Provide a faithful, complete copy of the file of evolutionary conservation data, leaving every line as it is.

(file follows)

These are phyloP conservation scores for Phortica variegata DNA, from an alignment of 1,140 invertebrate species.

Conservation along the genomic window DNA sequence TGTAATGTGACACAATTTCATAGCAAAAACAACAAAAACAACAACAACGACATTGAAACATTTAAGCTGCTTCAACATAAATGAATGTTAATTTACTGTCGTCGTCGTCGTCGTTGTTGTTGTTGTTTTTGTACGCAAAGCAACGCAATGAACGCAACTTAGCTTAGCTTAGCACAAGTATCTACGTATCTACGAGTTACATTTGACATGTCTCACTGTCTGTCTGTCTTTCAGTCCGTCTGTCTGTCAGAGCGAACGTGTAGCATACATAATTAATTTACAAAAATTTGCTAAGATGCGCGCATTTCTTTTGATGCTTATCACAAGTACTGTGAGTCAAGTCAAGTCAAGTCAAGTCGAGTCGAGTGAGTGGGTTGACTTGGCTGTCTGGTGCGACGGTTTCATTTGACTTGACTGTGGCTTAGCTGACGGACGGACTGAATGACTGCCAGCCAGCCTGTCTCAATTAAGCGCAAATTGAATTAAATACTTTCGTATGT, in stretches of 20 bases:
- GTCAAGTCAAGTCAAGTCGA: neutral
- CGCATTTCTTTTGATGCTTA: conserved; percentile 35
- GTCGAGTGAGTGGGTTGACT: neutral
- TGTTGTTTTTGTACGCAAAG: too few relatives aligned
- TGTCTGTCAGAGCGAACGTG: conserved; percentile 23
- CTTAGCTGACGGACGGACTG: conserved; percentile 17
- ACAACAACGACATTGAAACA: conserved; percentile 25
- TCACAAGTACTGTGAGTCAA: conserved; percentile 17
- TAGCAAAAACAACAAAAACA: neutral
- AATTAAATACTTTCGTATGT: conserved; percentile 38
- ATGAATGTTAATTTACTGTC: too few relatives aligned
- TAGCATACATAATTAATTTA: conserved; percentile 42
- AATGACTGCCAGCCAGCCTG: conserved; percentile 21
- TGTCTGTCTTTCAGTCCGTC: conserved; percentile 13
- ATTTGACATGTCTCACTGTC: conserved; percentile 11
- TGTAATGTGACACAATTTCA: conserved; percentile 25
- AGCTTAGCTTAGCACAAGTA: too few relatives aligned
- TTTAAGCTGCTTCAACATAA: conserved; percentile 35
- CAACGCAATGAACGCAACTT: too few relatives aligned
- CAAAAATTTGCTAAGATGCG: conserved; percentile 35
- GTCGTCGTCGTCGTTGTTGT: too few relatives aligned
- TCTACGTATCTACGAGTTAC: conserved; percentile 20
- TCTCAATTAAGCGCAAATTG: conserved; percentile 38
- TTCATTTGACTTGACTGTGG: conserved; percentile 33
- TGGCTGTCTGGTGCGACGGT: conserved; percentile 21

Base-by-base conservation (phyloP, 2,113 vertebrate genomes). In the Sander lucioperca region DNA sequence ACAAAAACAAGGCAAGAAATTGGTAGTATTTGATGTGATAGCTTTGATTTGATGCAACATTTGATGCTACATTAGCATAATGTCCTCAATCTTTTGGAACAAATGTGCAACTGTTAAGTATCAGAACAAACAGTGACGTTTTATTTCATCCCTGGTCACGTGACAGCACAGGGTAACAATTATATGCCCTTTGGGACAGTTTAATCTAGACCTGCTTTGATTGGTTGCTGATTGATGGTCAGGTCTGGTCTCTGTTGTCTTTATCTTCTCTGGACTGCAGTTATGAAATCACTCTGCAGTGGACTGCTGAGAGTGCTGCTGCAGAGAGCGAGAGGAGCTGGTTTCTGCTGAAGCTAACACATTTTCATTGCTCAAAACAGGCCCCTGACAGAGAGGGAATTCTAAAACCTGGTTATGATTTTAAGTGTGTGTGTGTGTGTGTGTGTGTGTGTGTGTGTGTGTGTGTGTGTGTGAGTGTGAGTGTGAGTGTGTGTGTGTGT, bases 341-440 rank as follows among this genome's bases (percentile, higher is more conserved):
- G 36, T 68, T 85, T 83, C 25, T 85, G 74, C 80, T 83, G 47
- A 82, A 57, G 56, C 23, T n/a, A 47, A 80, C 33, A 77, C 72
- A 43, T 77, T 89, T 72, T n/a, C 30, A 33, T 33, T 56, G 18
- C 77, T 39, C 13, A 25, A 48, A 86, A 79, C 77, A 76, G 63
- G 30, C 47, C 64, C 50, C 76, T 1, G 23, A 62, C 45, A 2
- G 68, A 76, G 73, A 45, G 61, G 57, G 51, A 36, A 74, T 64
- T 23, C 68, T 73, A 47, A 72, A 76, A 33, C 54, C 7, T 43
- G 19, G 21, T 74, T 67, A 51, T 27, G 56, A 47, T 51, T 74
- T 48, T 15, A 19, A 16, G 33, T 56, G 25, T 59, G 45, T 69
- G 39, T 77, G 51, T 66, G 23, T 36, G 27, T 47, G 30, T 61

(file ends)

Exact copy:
These are phyloP conservation scores for Phortica variegata DNA, from an alignment of 1,140 invertebrate species.

Conservation along the genomic window DNA sequence TGTAATGTGACACAATTTCATAGCAAAAACAACAAAAACAACAACAACGACATTGAAACATTTAAGCTGCTTCAACATAAATGAATGTTAATTTACTGTCGTCGTCGTCGTCGTTGTTGTTGTTGTTTTTGTACGCAAAGCAACGCAATGAACGCAACTTAGCTTAGCTTAGCACAAGTATCTACGTATCTACGAGTTACATTTGACATGTCTCACTGTCTGTCTGTCTTTCAGTCCGTCTGTCTGTCAGAGCGAACGTGTAGCATACATAATTAATTTACAAAAATTTGCTAAGATGCGCGCATTTCTTTTGATGCTTATCACAAGTACTGTGAGTCAAGTCAAGTCAAGTCAAGTCGAGTCGAGTGAGTGGGTTGACTTGGCTGTCTGGTGCGACGGTTTCATTTGACTTGACTGTGGCTTAGCTGACGGACGGACTGAATGACTGCCAGCCAGCCTGTCTCAATTAAGCGCAAATTGAATTAAATACTTTCGTATGT, in stretches of 20 bases:
- GTCAAGTCAAGTCAAGTCGA: neutral
- CGCATTTCTTTTGATGCTTA: conserved; percentile 35
- GTCGAGTGAGTGGGTTGACT: neutral
- TGTTGTTTTTGTACGCAAAG: too few relatives aligned
- TGTCTGTCAGAGCGAACGTG: conserved; percentile 23
- CTTAGCTGACGGACGGACTG: conserved; percentile 17
- ACAACAACGACATTGAAACA: conserved; percentile 25
- TCACAAGTACTGTGAGTCAA: conserved; percentile 17
- TAGCAAAAACAACAAAAACA: neutral
- AATTAAATACTTTCGTATGT: conserved; percentile 38
- ATGAATGTTAATTTACTGTC: too few relatives aligned
- TAGCATACATAATTAATTTA: conserved; percentile 42
- AATGACTGCCAGCCAGCCTG: conserved; percentile 21
- TGTCTGTCTTTCAGTCCGTC: conserved; percentile 13
- ATTTGACATGTCTCACTGTC: conserved; percentile 11
- TGTAATGTGACACAATTTCA: conserved; percentile 25
- AGCTTAGCTTAGCACAAGTA: too few relatives aligned
- TTTAAGCTGCTTCAACATAA: conserved; percentile 35
- CAACGCAATGAACGCAACTT: too few relatives aligned
- CAAAAATTTGCTAAGATGCG: conserved; percentile 35
- GTCGTCGTCGTCGTTGTTGT: too few relatives aligned
- TCTACGTATCTACGAGTTAC: conserved; percentile 20
- TCTCAATTAAGCGCAAATTG: conserved; percentile 38
- TTCATTTGACTTGACTGTGG: conserved; percentile 33
- TGGCTGTCTGGTGCGACGGT: conserved; percentile 21

Base-by-base conservation (phyloP, 2,113 vertebrate genomes). In the Sander lucioperca region DNA sequence ACAAAAACAAGGCAAGAAATTGGTAGTATTTGATGTGATAGCTTTGATTTGATGCAACATTTGATGCTACATTAGCATAATGTCCTCAATCTTTTGGAACAAATGTGCAACTGTTAAGTATCAGAACAAACAGTGACGTTTTATTTCATCCCTGGTCACGTGACAGCACAGGGTAACAATTATATGCCCTTTGGGACAGTTTAATCTAGACCTGCTTTGATTGGTTGCTGATTGATGGTCAGGTCTGGTCTCTGTTGTCTTTATCTTCTCTGGACTGCAGTTATGAAATCACTCTGCAGTGGACTGCTGAGAGTGCTGCTGCAGAGAGCGAGAGGAGCTGGTTTCTGCTGAAGCTAACACATTTTCATTGCTCAAAACAGGCCCCTGACAGAGAGGGAATTCTAAAACCTGGTTATGATTTTAAGTGTGTGTGTGTGTGTGTGTGTGTGTGTGTGTGTGTGTGTGTGTGTGTGAGTGTGAGTGTGAGTGTGTGTGTGTGT, bases 341-440 rank as follows among this genome's bases (percentile, higher is more conserved):
- G 36, T 68, T 85, T 83, C 25, T 85, G 74, C 80, T 83, G 47
- A 82, A 57, G 56, C 23, T n/a, A 47, A 80, C 33, A 77, C 72
- A 43, T 77, T 89, T 72, T n/a, C 30, A 33, T 33, T 56, G 18
- C 77, T 39, C 13, A 25, A 48, A 86, A 79, C 77, A 76, G 63
- G 30, C 47, C 64, C 50, C 76, T 1, G 23, A 62, C 45, A 2
- G 68, A 76, G 73, A 45, G 61, G 57, G 51, A 36, A 74, T 64
- T 23, C 68, T 73, A 47, A 72, A 76, A 33, C 54, C 7, T 43
- G 19, G 21, T 74, T 67, A 51, T 27, G 56, A 47, T 51, T 74
- T 48, T 15, A 19, A 16, G 33, T 56, G 25, T 59, G 45, T 69
- G 39, T 77, G 51, T 66, G 23, T 36, G 27, T 47, G 30, T 61